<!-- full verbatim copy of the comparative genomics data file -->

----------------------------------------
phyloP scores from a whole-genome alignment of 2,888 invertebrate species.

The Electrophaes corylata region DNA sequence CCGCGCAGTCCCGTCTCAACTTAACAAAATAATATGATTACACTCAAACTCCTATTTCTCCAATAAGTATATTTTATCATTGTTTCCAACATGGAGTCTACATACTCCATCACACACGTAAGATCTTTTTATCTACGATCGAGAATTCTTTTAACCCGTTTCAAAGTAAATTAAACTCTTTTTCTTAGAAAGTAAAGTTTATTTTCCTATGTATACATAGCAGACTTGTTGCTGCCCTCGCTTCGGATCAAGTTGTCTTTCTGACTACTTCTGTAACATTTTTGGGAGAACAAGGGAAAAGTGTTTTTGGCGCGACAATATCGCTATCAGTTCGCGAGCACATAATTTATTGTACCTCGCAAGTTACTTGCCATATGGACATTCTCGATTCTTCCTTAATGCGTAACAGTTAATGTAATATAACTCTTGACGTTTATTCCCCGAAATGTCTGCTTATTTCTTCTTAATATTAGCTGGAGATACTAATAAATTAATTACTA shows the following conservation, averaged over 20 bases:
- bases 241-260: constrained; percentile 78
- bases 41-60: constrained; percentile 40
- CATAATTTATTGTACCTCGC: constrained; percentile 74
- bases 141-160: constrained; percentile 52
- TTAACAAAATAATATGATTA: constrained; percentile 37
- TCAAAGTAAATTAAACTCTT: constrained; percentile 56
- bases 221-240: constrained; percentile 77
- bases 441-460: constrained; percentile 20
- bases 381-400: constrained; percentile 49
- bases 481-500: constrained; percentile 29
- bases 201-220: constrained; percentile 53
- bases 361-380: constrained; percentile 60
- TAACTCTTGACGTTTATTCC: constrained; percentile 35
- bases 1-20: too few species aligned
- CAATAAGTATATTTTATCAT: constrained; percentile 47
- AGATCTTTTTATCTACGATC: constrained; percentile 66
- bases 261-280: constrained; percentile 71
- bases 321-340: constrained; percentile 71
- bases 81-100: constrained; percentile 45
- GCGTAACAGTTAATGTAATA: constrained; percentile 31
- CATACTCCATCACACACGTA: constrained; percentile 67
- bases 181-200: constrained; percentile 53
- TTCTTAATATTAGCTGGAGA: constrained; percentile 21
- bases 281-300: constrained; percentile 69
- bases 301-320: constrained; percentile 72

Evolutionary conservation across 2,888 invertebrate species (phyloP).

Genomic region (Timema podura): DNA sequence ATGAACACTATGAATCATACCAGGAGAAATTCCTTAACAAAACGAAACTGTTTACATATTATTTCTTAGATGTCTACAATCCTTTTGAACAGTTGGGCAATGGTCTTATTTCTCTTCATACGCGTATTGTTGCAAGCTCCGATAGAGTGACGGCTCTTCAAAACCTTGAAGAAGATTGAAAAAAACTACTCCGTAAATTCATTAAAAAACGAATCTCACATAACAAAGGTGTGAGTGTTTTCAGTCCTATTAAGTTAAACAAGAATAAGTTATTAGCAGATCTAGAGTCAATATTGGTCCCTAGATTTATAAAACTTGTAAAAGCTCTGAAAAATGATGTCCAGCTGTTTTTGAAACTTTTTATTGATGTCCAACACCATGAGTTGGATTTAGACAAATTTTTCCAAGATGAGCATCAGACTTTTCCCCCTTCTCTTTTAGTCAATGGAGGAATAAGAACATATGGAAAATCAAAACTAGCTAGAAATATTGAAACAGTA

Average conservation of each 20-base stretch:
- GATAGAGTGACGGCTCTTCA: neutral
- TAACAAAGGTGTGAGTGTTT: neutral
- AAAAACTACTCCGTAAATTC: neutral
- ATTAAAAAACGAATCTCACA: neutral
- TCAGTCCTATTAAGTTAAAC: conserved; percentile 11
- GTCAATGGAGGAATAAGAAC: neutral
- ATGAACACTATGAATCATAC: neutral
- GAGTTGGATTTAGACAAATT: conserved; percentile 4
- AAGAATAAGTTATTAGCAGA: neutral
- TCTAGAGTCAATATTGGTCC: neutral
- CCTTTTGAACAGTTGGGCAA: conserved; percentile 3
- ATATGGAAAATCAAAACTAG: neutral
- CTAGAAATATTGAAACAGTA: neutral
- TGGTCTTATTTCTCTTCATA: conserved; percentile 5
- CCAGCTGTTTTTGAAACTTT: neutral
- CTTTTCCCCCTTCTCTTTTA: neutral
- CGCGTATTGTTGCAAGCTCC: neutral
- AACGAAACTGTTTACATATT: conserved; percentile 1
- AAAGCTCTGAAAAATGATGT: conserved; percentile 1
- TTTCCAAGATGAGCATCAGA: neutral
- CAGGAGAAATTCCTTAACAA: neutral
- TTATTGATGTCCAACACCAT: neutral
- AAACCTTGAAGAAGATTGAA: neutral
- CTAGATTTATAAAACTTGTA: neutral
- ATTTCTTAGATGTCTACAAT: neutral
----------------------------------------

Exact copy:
phyloP scores from a whole-genome alignment of 2,888 invertebrate species.

The Electrophaes corylata region DNA sequence CCGCGCAGTCCCGTCTCAACTTAACAAAATAATATGATTACACTCAAACTCCTATTTCTCCAATAAGTATATTTTATCATTGTTTCCAACATGGAGTCTACATACTCCATCACACACGTAAGATCTTTTTATCTACGATCGAGAATTCTTTTAACCCGTTTCAAAGTAAATTAAACTCTTTTTCTTAGAAAGTAAAGTTTATTTTCCTATGTATACATAGCAGACTTGTTGCTGCCCTCGCTTCGGATCAAGTTGTCTTTCTGACTACTTCTGTAACATTTTTGGGAGAACAAGGGAAAAGTGTTTTTGGCGCGACAATATCGCTATCAGTTCGCGAGCACATAATTTATTGTACCTCGCAAGTTACTTGCCATATGGACATTCTCGATTCTTCCTTAATGCGTAACAGTTAATGTAATATAACTCTTGACGTTTATTCCCCGAAATGTCTGCTTATTTCTTCTTAATATTAGCTGGAGATACTAATAAATTAATTACTA shows the following conservation, averaged over 20 bases:
- bases 241-260: constrained; percentile 78
- bases 41-60: constrained; percentile 40
- CATAATTTATTGTACCTCGC: constrained; percentile 74
- bases 141-160: constrained; percentile 52
- TTAACAAAATAATATGATTA: constrained; percentile 37
- TCAAAGTAAATTAAACTCTT: constrained; percentile 56
- bases 221-240: constrained; percentile 77
- bases 441-460: constrained; percentile 20
- bases 381-400: constrained; percentile 49
- bases 481-500: constrained; percentile 29
- bases 201-220: constrained; percentile 53
- bases 361-380: constrained; percentile 60
- TAACTCTTGACGTTTATTCC: constrained; percentile 35
- bases 1-20: too few species aligned
- CAATAAGTATATTTTATCAT: constrained; percentile 47
- AGATCTTTTTATCTACGATC: constrained; percentile 66
- bases 261-280: constrained; percentile 71
- bases 321-340: constrained; percentile 71
- bases 81-100: constrained; percentile 45
- GCGTAACAGTTAATGTAATA: constrained; percentile 31
- CATACTCCATCACACACGTA: constrained; percentile 67
- bases 181-200: constrained; percentile 53
- TTCTTAATATTAGCTGGAGA: constrained; percentile 21
- bases 281-300: constrained; percentile 69
- bases 301-320: constrained; percentile 72

Evolutionary conservation across 2,888 invertebrate species (phyloP).

Genomic region (Timema podura): DNA sequence ATGAACACTATGAATCATACCAGGAGAAATTCCTTAACAAAACGAAACTGTTTACATATTATTTCTTAGATGTCTACAATCCTTTTGAACAGTTGGGCAATGGTCTTATTTCTCTTCATACGCGTATTGTTGCAAGCTCCGATAGAGTGACGGCTCTTCAAAACCTTGAAGAAGATTGAAAAAAACTACTCCGTAAATTCATTAAAAAACGAATCTCACATAACAAAGGTGTGAGTGTTTTCAGTCCTATTAAGTTAAACAAGAATAAGTTATTAGCAGATCTAGAGTCAATATTGGTCCCTAGATTTATAAAACTTGTAAAAGCTCTGAAAAATGATGTCCAGCTGTTTTTGAAACTTTTTATTGATGTCCAACACCATGAGTTGGATTTAGACAAATTTTTCCAAGATGAGCATCAGACTTTTCCCCCTTCTCTTTTAGTCAATGGAGGAATAAGAACATATGGAAAATCAAAACTAGCTAGAAATATTGAAACAGTA

Average conservation of each 20-base stretch:
- GATAGAGTGACGGCTCTTCA: neutral
- TAACAAAGGTGTGAGTGTTT: neutral
- AAAAACTACTCCGTAAATTC: neutral
- ATTAAAAAACGAATCTCACA: neutral
- TCAGTCCTATTAAGTTAAAC: conserved; percentile 11
- GTCAATGGAGGAATAAGAAC: neutral
- ATGAACACTATGAATCATAC: neutral
- GAGTTGGATTTAGACAAATT: conserved; percentile 4
- AAGAATAAGTTATTAGCAGA: neutral
- TCTAGAGTCAATATTGGTCC: neutral
- CCTTTTGAACAGTTGGGCAA: conserved; percentile 3
- ATATGGAAAATCAAAACTAG: neutral
- CTAGAAATATTGAAACAGTA: neutral
- TGGTCTTATTTCTCTTCATA: conserved; percentile 5
- CCAGCTGTTTTTGAAACTTT: neutral
- CTTTTCCCCCTTCTCTTTTA: neutral
- CGCGTATTGTTGCAAGCTCC: neutral
- AACGAAACTGTTTACATATT: conserved; percentile 1
- AAAGCTCTGAAAAATGATGT: conserved; percentile 1
- TTTCCAAGATGAGCATCAGA: neutral
- CAGGAGAAATTCCTTAACAA: neutral
- TTATTGATGTCCAACACCAT: neutral
- AAACCTTGAAGAAGATTGAA: neutral
- CTAGATTTATAAAACTTGTA: neutral
- ATTTCTTAGATGTCTACAAT: neutral